SUMMARY PARAGRAPH for RPS19A
Rps19 is an essential protein that is required for the biogenesis of the small ribosomal subunit. In yeast, Rps19 is encoded by duplicated genes, RPS19A and RPS19B, which differ from one another by a single amino acid. Disruption of both RPS19 genes is lethal. Disruption of either of the yeast RPS19 genes causes a reduction in growth rate and affects the production of 40 S ribosomal subunits. Rps19 is required for clevage at site A2 within ITS1 and for the maturation of the 3'-end of the 18S rRNA. In addition, Rps19 is necessary for recruitment of the non-ribosomal factors Enp1p, Tsr1p, Rio2p, normally found associated with pre-40 S particles (2).
Rps19 protein belongs to a family of ribosomal proteins restricted to eukaryotes and archaea without a homolog in the eubacterial ribosomes. The yeast Rps19 proteins have over 50% sequence identity with the human S19 (RPS19) protein with blocks of near complete identity. Haploinsufficiency and other S19 mutations in humans have been associated with Diamond-Blackfan Anemia (DBA), which is characterized by severe hypoplastic anemia that generally presents early in infancy and may be accompanied by craniofacial abnormalities, growth failure, predisposition to cancer, and other congenital abnormalities (2, 6, 7).
About yeast ribosomes...
Ribosomes are highly conserved large ribonucleoprotein (RNP) particles, consisting in yeast of a large 60S subunit and a small 40S subunit, that perform protein synthesis. Yeast ribosomes contain one copy each of four ribosomal RNAs (5S, 5.8S, 18S, and 25S; produced in two separate transcripts encoded within the rDNA repeat present as hundreds of copies on Chromosome 12) and 79 different ribosomal proteins (r-proteins), which are encoded by 137 different genes scattered about the genome, 59 of which are duplicated (8, 4). The 60S subunit contains 46 proteins and three RNA molecules: 25S RNA of 3392 nt, hydrogen bonded to the 5.8S RNA of 158 nt and associated with the 5S RNA of 121 nt. The 40S subunit has a single 18S RNA of 1798 nt and 33 proteins (9, 4). All yeast ribosomal proteins have a mammalian homolog (10).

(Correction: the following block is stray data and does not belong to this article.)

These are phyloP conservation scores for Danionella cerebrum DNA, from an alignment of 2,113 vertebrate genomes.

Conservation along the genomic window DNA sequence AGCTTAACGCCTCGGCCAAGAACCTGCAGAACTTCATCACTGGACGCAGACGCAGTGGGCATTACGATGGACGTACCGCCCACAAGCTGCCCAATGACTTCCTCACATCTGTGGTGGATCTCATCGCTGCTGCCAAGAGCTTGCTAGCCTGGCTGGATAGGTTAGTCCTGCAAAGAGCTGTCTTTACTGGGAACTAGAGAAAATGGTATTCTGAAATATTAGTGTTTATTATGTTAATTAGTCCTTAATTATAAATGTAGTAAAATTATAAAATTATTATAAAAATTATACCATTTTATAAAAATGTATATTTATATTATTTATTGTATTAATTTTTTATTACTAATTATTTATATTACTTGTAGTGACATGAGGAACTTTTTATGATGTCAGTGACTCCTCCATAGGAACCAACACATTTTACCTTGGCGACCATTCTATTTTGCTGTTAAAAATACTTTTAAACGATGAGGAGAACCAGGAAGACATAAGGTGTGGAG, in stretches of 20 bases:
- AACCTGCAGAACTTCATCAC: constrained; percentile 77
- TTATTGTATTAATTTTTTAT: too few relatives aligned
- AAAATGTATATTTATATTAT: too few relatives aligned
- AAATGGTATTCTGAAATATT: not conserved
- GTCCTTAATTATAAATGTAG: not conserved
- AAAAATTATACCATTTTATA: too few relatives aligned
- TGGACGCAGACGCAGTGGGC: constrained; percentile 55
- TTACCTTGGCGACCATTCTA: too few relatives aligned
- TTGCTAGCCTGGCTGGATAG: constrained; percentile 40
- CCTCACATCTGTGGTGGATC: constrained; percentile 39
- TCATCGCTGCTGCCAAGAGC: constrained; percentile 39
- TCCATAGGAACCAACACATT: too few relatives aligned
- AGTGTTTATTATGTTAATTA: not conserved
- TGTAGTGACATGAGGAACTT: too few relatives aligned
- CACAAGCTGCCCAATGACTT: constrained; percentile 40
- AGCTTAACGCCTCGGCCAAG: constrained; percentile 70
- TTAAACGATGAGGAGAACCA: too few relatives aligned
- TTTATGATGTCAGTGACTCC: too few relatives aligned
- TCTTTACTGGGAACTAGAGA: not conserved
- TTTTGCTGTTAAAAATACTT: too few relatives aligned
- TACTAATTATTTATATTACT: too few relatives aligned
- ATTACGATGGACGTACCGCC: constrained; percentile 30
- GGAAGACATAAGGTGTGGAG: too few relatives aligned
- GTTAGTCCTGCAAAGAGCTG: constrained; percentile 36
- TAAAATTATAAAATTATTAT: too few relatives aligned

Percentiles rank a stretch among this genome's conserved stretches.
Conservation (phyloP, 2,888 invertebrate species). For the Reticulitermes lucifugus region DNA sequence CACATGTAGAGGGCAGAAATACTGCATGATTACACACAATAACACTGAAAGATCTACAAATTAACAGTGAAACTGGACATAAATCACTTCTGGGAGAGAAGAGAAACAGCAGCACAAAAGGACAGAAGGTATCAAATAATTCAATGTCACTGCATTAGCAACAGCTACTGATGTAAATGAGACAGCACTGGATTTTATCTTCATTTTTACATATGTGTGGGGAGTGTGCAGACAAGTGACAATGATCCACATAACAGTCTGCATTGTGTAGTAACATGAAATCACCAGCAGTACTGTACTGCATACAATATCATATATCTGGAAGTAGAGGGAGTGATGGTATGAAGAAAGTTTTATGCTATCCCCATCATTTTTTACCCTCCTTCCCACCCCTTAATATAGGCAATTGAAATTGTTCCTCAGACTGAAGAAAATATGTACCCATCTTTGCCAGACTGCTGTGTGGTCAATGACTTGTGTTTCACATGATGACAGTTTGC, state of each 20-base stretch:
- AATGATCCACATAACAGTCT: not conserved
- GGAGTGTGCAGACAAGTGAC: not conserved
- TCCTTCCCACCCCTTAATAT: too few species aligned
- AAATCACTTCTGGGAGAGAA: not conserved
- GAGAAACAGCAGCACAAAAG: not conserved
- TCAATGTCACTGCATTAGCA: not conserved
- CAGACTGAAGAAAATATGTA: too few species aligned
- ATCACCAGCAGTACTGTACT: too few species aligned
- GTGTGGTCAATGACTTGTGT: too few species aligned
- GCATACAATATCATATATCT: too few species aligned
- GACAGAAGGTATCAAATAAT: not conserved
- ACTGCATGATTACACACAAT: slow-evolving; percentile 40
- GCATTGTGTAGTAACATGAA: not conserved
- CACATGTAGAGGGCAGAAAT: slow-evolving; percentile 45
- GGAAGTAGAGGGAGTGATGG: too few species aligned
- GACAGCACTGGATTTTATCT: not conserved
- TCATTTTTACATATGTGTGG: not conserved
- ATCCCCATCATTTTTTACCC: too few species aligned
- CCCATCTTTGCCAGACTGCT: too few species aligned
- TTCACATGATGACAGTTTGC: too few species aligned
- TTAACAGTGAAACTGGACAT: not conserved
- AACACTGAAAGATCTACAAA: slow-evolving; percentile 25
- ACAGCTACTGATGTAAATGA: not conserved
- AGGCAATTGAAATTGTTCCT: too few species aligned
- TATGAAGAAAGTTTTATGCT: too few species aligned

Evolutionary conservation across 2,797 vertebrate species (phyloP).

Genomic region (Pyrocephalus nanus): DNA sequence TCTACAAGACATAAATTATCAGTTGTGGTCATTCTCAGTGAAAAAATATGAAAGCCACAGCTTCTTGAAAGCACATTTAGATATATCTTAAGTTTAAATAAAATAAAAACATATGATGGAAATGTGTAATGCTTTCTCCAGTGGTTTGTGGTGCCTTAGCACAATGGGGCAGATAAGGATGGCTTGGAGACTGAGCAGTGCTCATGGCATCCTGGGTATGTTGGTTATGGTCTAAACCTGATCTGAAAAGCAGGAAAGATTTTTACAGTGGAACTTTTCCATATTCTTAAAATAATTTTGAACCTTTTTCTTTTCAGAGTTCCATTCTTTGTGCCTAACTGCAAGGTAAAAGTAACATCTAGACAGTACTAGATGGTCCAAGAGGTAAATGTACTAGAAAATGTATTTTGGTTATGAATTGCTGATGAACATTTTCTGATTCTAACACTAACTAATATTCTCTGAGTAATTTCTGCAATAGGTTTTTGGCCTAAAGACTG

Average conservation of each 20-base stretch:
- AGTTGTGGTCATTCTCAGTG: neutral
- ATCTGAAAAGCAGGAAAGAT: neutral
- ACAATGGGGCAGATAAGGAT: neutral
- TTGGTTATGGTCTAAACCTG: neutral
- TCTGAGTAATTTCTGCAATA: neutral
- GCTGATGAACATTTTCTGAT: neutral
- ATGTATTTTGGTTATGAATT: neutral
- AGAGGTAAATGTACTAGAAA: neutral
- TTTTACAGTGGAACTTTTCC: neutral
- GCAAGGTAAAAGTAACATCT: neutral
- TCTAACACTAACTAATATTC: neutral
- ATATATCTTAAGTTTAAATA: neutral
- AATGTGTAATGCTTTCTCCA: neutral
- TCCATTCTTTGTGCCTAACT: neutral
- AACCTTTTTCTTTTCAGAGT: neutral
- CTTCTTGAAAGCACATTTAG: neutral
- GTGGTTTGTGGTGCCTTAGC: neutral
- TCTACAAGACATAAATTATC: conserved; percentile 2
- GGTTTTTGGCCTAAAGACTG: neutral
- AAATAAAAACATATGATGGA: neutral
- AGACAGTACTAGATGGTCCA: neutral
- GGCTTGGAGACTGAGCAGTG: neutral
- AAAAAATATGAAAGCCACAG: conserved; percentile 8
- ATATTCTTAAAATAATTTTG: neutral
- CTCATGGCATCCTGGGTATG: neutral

In a rapidly growing yeast cell, 60% of total transcription is devoted to ribosomal RNA, and 50% of RNA polymerase II transcription and 90% of mRNA splicing are devoted to the production of mRNAs for r-proteins. Coordinate regulation of the rRNA genes and 137 r-protein genes is affected by nutritional cues and a number of signal transduction pathways that can abruptly induce or silence the ribosomal genes, whose transcripts have naturally short lifetimes, leading to major implications for the expression of other genes as well (11, 12, 13). The expression of some r-protein genes is influenced by Abf1p (14), and most are directly induced by binding of Rap1p to their promoters, which excludes nucleosomes and recruits Fhl1p and Ifh1p to drive transcription (15).
Ribosome assembly is a complex process, with different steps occurring in different parts of the cell. Ribosomal protein genes are transcribed in the nucleus, and the mRNA is transported to the cytoplasm for translation. The newly synthesized r-proteins then enter the nucleus and associate in the nucleolus with the two rRNA transcripts, one of which is methylated and pseudouridylated (view sites of modifications), and then cleaved into three individual rRNAs (18S, 5.8S, and 25S) as part of the assembly process (8). Separate ribosomal subunits are then transported from the nucleolus to the cytoplasm where they assemble into mature ribosomes before functioning in translation (16, 17). Blockage of subunit assembly, such as due to inhibition of rRNA synthesis or processing, results in degradation of newly synthesized r-proteins (18, 17). (For more information on the early steps of rRNA processing and small ribosomal subunit assembly, see the summary paragraph for the U3 snoRNA, encoded by snR17A and snR17B.)
Last updated: 2007-07-13